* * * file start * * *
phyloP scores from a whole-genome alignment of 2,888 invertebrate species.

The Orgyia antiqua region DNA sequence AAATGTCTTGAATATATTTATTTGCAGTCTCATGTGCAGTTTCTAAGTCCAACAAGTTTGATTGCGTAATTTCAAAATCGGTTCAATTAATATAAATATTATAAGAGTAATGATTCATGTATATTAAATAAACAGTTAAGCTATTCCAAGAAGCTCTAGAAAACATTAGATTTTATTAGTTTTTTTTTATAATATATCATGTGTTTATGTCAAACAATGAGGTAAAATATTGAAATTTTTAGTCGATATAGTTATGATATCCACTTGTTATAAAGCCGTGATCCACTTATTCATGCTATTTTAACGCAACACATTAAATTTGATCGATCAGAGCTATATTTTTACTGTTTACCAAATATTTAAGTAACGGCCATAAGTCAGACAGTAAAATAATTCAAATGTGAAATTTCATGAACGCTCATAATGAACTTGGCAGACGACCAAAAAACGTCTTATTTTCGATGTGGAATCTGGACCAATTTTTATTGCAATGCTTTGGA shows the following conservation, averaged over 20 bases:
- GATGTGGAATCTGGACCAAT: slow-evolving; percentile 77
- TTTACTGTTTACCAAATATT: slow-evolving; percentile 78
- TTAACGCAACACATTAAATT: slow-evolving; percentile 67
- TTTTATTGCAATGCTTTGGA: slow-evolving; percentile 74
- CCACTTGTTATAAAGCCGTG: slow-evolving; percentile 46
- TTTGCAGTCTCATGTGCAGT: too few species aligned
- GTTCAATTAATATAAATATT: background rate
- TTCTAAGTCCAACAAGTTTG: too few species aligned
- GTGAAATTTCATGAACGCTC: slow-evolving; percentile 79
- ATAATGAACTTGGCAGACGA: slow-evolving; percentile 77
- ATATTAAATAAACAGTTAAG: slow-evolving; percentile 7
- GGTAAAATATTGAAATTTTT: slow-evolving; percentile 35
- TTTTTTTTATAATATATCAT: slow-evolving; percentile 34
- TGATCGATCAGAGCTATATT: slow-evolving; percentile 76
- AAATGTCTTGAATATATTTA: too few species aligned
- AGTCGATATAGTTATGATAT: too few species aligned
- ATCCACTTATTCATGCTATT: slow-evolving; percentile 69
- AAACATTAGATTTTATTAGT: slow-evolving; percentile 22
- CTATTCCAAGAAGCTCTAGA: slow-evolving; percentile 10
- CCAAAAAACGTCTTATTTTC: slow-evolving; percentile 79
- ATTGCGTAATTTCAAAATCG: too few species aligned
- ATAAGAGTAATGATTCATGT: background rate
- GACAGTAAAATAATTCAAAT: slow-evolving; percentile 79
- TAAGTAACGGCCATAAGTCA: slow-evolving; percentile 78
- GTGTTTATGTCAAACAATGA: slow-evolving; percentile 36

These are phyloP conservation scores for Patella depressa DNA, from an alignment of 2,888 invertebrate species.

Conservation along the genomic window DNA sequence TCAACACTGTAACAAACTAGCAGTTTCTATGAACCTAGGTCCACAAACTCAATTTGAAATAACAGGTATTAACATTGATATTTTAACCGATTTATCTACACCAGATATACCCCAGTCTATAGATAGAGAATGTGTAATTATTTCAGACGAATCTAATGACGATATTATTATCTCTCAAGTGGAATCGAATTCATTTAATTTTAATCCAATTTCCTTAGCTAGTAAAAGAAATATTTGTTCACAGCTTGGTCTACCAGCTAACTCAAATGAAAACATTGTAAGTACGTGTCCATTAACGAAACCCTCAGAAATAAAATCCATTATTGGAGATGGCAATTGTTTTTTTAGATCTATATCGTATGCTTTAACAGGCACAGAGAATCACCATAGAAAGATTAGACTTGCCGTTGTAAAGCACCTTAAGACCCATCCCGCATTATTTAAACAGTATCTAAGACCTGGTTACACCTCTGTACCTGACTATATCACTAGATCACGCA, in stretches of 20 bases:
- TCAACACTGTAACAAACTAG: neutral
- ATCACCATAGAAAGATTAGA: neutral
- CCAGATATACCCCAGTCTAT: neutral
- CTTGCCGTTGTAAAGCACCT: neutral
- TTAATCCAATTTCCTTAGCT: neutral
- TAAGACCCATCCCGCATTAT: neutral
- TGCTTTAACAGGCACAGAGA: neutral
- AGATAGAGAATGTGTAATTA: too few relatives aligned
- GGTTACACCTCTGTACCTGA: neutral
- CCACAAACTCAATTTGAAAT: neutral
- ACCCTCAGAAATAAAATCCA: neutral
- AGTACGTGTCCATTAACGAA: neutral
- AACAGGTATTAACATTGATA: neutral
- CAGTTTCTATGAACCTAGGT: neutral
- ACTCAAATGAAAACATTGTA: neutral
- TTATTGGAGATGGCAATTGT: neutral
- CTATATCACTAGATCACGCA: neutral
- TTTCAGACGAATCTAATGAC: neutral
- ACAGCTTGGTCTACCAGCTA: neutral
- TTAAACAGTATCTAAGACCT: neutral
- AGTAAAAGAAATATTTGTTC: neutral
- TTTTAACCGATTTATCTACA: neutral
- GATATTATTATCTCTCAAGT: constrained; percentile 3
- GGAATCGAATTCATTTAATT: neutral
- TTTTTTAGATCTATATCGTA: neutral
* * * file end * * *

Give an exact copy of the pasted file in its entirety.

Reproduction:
phyloP scores from a whole-genome alignment of 2,888 invertebrate species.

The Orgyia antiqua region DNA sequence AAATGTCTTGAATATATTTATTTGCAGTCTCATGTGCAGTTTCTAAGTCCAACAAGTTTGATTGCGTAATTTCAAAATCGGTTCAATTAATATAAATATTATAAGAGTAATGATTCATGTATATTAAATAAACAGTTAAGCTATTCCAAGAAGCTCTAGAAAACATTAGATTTTATTAGTTTTTTTTTATAATATATCATGTGTTTATGTCAAACAATGAGGTAAAATATTGAAATTTTTAGTCGATATAGTTATGATATCCACTTGTTATAAAGCCGTGATCCACTTATTCATGCTATTTTAACGCAACACATTAAATTTGATCGATCAGAGCTATATTTTTACTGTTTACCAAATATTTAAGTAACGGCCATAAGTCAGACAGTAAAATAATTCAAATGTGAAATTTCATGAACGCTCATAATGAACTTGGCAGACGACCAAAAAACGTCTTATTTTCGATGTGGAATCTGGACCAATTTTTATTGCAATGCTTTGGA shows the following conservation, averaged over 20 bases:
- GATGTGGAATCTGGACCAAT: slow-evolving; percentile 77
- TTTACTGTTTACCAAATATT: slow-evolving; percentile 78
- TTAACGCAACACATTAAATT: slow-evolving; percentile 67
- TTTTATTGCAATGCTTTGGA: slow-evolving; percentile 74
- CCACTTGTTATAAAGCCGTG: slow-evolving; percentile 46
- TTTGCAGTCTCATGTGCAGT: too few species aligned
- GTTCAATTAATATAAATATT: background rate
- TTCTAAGTCCAACAAGTTTG: too few species aligned
- GTGAAATTTCATGAACGCTC: slow-evolving; percentile 79
- ATAATGAACTTGGCAGACGA: slow-evolving; percentile 77
- ATATTAAATAAACAGTTAAG: slow-evolving; percentile 7
- GGTAAAATATTGAAATTTTT: slow-evolving; percentile 35
- TTTTTTTTATAATATATCAT: slow-evolving; percentile 34
- TGATCGATCAGAGCTATATT: slow-evolving; percentile 76
- AAATGTCTTGAATATATTTA: too few species aligned
- AGTCGATATAGTTATGATAT: too few species aligned
- ATCCACTTATTCATGCTATT: slow-evolving; percentile 69
- AAACATTAGATTTTATTAGT: slow-evolving; percentile 22
- CTATTCCAAGAAGCTCTAGA: slow-evolving; percentile 10
- CCAAAAAACGTCTTATTTTC: slow-evolving; percentile 79
- ATTGCGTAATTTCAAAATCG: too few species aligned
- ATAAGAGTAATGATTCATGT: background rate
- GACAGTAAAATAATTCAAAT: slow-evolving; percentile 79
- TAAGTAACGGCCATAAGTCA: slow-evolving; percentile 78
- GTGTTTATGTCAAACAATGA: slow-evolving; percentile 36

These are phyloP conservation scores for Patella depressa DNA, from an alignment of 2,888 invertebrate species.

Conservation along the genomic window DNA sequence TCAACACTGTAACAAACTAGCAGTTTCTATGAACCTAGGTCCACAAACTCAATTTGAAATAACAGGTATTAACATTGATATTTTAACCGATTTATCTACACCAGATATACCCCAGTCTATAGATAGAGAATGTGTAATTATTTCAGACGAATCTAATGACGATATTATTATCTCTCAAGTGGAATCGAATTCATTTAATTTTAATCCAATTTCCTTAGCTAGTAAAAGAAATATTTGTTCACAGCTTGGTCTACCAGCTAACTCAAATGAAAACATTGTAAGTACGTGTCCATTAACGAAACCCTCAGAAATAAAATCCATTATTGGAGATGGCAATTGTTTTTTTAGATCTATATCGTATGCTTTAACAGGCACAGAGAATCACCATAGAAAGATTAGACTTGCCGTTGTAAAGCACCTTAAGACCCATCCCGCATTATTTAAACAGTATCTAAGACCTGGTTACACCTCTGTACCTGACTATATCACTAGATCACGCA, in stretches of 20 bases:
- TCAACACTGTAACAAACTAG: neutral
- ATCACCATAGAAAGATTAGA: neutral
- CCAGATATACCCCAGTCTAT: neutral
- CTTGCCGTTGTAAAGCACCT: neutral
- TTAATCCAATTTCCTTAGCT: neutral
- TAAGACCCATCCCGCATTAT: neutral
- TGCTTTAACAGGCACAGAGA: neutral
- AGATAGAGAATGTGTAATTA: too few relatives aligned
- GGTTACACCTCTGTACCTGA: neutral
- CCACAAACTCAATTTGAAAT: neutral
- ACCCTCAGAAATAAAATCCA: neutral
- AGTACGTGTCCATTAACGAA: neutral
- AACAGGTATTAACATTGATA: neutral
- CAGTTTCTATGAACCTAGGT: neutral
- ACTCAAATGAAAACATTGTA: neutral
- TTATTGGAGATGGCAATTGT: neutral
- CTATATCACTAGATCACGCA: neutral
- TTTCAGACGAATCTAATGAC: neutral
- ACAGCTTGGTCTACCAGCTA: neutral
- TTAAACAGTATCTAAGACCT: neutral
- AGTAAAAGAAATATTTGTTC: neutral
- TTTTAACCGATTTATCTACA: neutral
- GATATTATTATCTCTCAAGT: constrained; percentile 3
- GGAATCGAATTCATTTAATT: neutral
- TTTTTTAGATCTATATCGTA: neutral